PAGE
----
Product Details

ISBN-13:
9780374156657
Publisher:
Farrar, Straus and Giroux
Publication date:
10/14/2008
Edition description:
First Edition
Pages:
672
Product dimensions:
6.40(w) x 9.10(h) x 2.00(d)

Read an Excerpt

Florence Nightingale

Part One

Daughter of England 1820—54

My people were like children playing on the shore of the the eighteenth century. I was their hobby-horse, their plaything; and they drove me to and fro, dear souls! never weary of play themselves, till I, who had grown to woman's estate and to the ideas of the nineteenth century, lay down exhausted, my mind closed to hope, my heart to strength.

FN, 'Cassandra', c. 1850—53

 

 

 

Woman stands askew. Her education for action has not kept pace with her education for acquirement.

FN, The Institution of Kaiserswerth on the Rhine, 1851

 

 

 

To be alone is nothing — to be without sympathy in a crowd —this is to be confined in solitude.

FN, untitled draft novel, c. 1850—53

1. The Ridiculous Name of Nightingale

Take a walk south from the Porta Romana in Florence today, along the Via Senese, then turn westwards, and you will soon find yourself climbing a steep path along a narrow winding road. High stone walls, mossy and mottled with age, obliterate the view in either direction, but tall cypress trees line the route, and olives and vines run down to the walls on both sides.

Towards the summit, at a bend in the road, a large house comes into view. The Villa La Colombaia is now a convent junior school with an imposing modern stone façade, but parts of the house date back to the fifteenth century. On its garden side the original low building with shuttered windows, arranged around a courtyard, is still in existence. A gravel walk through an elegantly laid-out garden leads to a magnificent view over the city, of Brunelleschi's white ribbed dome amid a sea of red rooftops.

It was from this 'Maison de Campagne', on a spring day in 1820, that twenty-six-year-old William Nightingale wrote to his brother-in-law Ben Smith about the expected imminent arrival of his second child. The city of Florence itself seemed deserted — everyone was travelling to Rome for Holy Week — but William and his heavily pregnant wife Fanny were taking advantage of the fine weather to ride up and down the hillside, he on a pony, she in a carriage driven by grey horses.

As William wrote his letter, his first child, Parthenope, born just a year before in Naples, was wriggling about on his knee, proving 'so rumbustical I can hardly scribble'. He was confident that the new baby would be a boy, though apologetic that he could not report 'by the same post the arrival of a young Ulysses, the protector of Parthenope ... He is expected every minute not to say moment, but delays his arrival I know not why ...'

It would be a further five weeks before William Nightingale was able to announce the birth of another daughter.

 

 

'I found a house at Florence on the hill/of Bellosguardo,' wrote Elizabeth Barrett Browning in Aurora Leigh. Walk on a short distance from the Villa La Colombaia, and the legendary beauty of this small area outside the city gates, which has attracted so many well-to-do and famous visitors through the centuries, is immediately apparent. A stone monument at the roadside records some of the distinguished names who have lived or stayed at Bellosguardo: among them, Galileo, who retreated here after his appearance before the Inquisition, James Fenimore Cooper, Nathaniel Hawthorne, the Brownings, Henry James, Clara Schumann and, the penultimate name on the list, above that of Violet Trefusis, Florence Nightingale.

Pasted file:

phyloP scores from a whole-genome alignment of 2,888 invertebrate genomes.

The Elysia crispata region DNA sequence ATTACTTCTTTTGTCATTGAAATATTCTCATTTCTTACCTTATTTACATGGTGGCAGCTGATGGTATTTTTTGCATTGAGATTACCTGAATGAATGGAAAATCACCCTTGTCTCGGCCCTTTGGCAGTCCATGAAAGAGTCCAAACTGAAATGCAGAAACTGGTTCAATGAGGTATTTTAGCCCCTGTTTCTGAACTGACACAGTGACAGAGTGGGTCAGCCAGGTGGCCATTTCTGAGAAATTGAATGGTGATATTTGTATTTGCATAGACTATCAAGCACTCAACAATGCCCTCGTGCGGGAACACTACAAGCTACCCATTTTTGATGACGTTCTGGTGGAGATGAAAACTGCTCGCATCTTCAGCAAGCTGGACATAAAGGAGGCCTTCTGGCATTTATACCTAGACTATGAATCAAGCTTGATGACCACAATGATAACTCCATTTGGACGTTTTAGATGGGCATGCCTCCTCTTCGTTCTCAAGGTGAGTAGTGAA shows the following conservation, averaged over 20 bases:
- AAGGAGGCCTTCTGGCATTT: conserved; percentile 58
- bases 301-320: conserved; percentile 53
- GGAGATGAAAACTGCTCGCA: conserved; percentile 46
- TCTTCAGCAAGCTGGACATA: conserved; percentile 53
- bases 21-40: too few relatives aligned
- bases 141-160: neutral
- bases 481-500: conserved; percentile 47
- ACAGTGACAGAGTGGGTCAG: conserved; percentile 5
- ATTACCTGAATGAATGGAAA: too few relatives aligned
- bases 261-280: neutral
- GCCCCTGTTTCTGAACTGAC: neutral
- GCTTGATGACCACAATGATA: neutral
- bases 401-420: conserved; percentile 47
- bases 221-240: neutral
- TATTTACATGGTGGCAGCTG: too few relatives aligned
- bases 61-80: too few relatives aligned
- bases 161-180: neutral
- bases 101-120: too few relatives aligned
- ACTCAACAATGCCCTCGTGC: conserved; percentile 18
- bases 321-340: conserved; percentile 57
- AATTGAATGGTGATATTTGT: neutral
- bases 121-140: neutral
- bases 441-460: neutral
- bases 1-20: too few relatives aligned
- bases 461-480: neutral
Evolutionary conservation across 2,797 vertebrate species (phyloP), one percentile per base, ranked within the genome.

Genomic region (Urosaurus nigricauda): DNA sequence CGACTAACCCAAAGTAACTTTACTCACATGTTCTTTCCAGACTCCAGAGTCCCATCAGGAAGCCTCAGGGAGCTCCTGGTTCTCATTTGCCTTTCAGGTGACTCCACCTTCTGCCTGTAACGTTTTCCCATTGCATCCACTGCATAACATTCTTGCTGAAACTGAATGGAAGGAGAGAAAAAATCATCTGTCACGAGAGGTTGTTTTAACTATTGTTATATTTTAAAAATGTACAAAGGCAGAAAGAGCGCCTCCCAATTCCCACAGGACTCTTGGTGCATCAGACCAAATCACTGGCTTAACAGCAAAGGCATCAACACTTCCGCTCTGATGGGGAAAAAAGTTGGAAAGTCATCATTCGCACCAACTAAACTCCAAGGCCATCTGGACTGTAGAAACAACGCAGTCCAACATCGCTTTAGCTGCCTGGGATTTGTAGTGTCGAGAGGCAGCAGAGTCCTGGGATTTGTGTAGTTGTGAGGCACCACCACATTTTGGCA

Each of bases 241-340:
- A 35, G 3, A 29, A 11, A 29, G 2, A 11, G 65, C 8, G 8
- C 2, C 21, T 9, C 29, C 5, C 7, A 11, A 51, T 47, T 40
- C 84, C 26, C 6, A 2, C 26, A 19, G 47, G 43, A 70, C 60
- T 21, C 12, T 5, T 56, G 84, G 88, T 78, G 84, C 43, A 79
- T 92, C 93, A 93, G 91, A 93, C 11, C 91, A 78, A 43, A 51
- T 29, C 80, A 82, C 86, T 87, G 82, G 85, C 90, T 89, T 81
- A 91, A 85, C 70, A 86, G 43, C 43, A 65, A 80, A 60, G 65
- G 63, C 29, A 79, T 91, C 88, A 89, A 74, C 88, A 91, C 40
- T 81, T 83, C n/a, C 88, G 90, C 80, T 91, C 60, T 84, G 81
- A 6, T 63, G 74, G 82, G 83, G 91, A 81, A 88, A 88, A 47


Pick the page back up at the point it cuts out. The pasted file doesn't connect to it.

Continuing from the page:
It is Henry James who provides the location of Florence Nightingale's birthplace with the link to a neat little biographical irony. For it was while staying, in 1887, at the Casa Brichieri-Colombi, another of the grand villas on the road leading to the brow of Bellosguardo, that James wrote the first draft of The Aspern Papers. James's novella, with its story of a would-be biographer who attempts to prise some letters of a famous American poet, Jeffrey Aspern, from an old woman, only to discover that she has burned them one by one, has been described as a moral fable for historians and biographers. It dramatizes the biographer's primordial fear: the destruction of the manuscript evidence, so vital to the craft, literally obliterated in a cloud of smoke.

The contrast with the fate of Florence Nightingale's manuscripts could scarcely be greater. While not a scrap of the Aspern papers is left for posterity, Nightingale's biographer has to struggle hard not to be buried under a veritable mountain of material, to the extent that he may find himself occasionally wishing that the odd bonfire had actually taken place. Florence Nightingale was an inveterate hoarder. She preserved not only letters, diaries, personal notes and jottings, but also copies and drafts of letters — and corrections of drafts. Identical, or almost identical, phrases in her letters sometimes make her seem like an actress rehearsing lines for a favourite role. At her death, paper was scattered through practically every corner of the first floor of her house at 10 South Street, even 'inside piano stools, behind coal scuttles, under sofas'. She had enough letters in her drawers, she had written in 1895, 'to cover Australia'.